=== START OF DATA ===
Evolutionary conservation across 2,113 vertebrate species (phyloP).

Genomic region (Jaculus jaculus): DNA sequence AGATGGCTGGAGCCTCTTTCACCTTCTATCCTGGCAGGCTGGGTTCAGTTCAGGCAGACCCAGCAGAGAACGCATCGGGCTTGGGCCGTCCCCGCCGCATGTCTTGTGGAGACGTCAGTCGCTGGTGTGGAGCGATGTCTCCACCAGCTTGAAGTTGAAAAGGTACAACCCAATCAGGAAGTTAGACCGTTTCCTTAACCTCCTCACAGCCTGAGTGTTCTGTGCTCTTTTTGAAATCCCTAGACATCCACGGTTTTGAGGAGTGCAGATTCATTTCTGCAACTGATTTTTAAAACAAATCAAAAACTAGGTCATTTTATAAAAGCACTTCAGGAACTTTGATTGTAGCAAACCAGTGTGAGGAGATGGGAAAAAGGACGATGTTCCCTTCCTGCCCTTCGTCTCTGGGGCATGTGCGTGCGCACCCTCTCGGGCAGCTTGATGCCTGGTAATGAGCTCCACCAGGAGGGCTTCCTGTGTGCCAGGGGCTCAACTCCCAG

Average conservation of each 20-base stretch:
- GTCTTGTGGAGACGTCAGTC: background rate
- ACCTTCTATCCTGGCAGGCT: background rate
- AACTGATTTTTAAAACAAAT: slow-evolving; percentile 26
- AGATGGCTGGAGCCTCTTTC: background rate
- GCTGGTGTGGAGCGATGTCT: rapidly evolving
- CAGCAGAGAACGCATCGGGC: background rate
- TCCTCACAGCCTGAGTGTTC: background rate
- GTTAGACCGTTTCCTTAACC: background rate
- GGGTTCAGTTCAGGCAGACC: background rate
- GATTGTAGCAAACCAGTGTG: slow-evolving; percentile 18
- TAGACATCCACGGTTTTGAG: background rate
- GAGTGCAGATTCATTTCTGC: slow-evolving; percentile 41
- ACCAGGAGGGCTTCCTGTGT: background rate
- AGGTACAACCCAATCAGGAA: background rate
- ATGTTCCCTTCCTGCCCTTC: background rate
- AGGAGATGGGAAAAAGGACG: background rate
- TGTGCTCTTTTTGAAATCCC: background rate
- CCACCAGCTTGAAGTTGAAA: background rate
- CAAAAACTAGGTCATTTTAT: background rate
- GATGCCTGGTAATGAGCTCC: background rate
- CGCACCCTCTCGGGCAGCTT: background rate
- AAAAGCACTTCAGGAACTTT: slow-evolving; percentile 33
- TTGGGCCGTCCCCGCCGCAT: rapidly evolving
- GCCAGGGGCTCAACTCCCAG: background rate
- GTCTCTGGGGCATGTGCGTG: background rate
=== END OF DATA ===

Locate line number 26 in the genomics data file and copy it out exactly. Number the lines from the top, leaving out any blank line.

- TTGGGCCGTCCCCGCCGCAT: rapidly evolving